How to process emotions

Last week I wrote that the first step to processing difficult emotions is to notice them and name them.

And then what?

Before I tell you one of my favorite strategies for processing feelings, I want to make an important distinction – the difference between addressing a situation, and processing the emotions that arise from it.

The first one we do with our minds. We problem solve. This could look like having a difficult conversation, making a decision, setting boundaries, or leaving a situation. 

Most of us stop here. 

Yet just because we have dealt with a situation, it doesn’t mean that the emotions will automatically go away. 

We might know intellectually that things are ok, but we don’t feel that way.

That’s because emotions are in the body, and so we have to process them in the body. That’s how we can complete them and actually digest them. 

So here is one of my preferred strategies.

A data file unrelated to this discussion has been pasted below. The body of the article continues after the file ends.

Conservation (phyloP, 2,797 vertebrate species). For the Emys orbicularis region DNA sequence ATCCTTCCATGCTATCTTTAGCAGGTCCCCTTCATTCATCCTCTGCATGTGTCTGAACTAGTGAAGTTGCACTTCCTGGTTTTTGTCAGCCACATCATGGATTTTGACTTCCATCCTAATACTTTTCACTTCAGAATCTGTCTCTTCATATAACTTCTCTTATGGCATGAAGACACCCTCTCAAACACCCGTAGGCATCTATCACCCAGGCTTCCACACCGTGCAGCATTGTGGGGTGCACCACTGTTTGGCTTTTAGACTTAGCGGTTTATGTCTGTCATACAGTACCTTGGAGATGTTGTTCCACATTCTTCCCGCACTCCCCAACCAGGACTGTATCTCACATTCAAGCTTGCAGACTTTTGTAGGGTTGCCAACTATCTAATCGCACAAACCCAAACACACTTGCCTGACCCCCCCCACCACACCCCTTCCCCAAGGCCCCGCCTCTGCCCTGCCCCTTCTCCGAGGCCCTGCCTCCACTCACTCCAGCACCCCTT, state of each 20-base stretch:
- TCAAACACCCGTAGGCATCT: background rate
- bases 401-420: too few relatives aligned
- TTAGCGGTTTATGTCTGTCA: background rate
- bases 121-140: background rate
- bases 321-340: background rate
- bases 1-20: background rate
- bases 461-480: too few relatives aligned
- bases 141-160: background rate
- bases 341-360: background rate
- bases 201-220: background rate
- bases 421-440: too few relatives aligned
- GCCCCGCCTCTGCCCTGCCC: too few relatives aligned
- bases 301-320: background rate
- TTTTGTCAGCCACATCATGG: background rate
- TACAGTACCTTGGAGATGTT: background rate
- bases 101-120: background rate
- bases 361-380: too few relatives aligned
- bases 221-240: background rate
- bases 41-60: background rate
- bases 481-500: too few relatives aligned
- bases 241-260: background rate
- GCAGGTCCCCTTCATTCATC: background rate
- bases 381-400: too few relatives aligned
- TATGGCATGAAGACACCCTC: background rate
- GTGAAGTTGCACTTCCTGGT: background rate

Once I notice and name what I am feeling, I find an appropriate time and place to sit and pause for a few minutes. 

I focus on my body. I notice how the emotion feels, I get to know it. I describe the sensations, the experience of it. I breathe into it with long and slow belly breaths. I pay attention to the sensations again and keep going there. It can be uncomfortable, and yet I stay there a while longer. If I notice myself starting to think about the situation again, I bring back my attention to the body. Shifting from mind to body. 

Many times, I experience a shift in my feelings after a few minutes. But even more importantly, I regain the needed perspective and distance to then act in the best way possible.

Only then, I decide if there is anything else I want to do about the situation that triggered my feeling. Or if I need additional help to process this feeling fully, when it feels too big to address alone. Or if I need to reframe the situation in a useful way. And if the answer is yes to any of those, I plan the next step with intention and from a centered and calm place.

Of course I still react sometimes. And I probably always will. But I don’t let emotions accumulate unseen, I don’t look away, I address them. I choose consciously what to do with them.

It’s not perfect. It’s a practice and it will probably always be messy. But it is still powerful.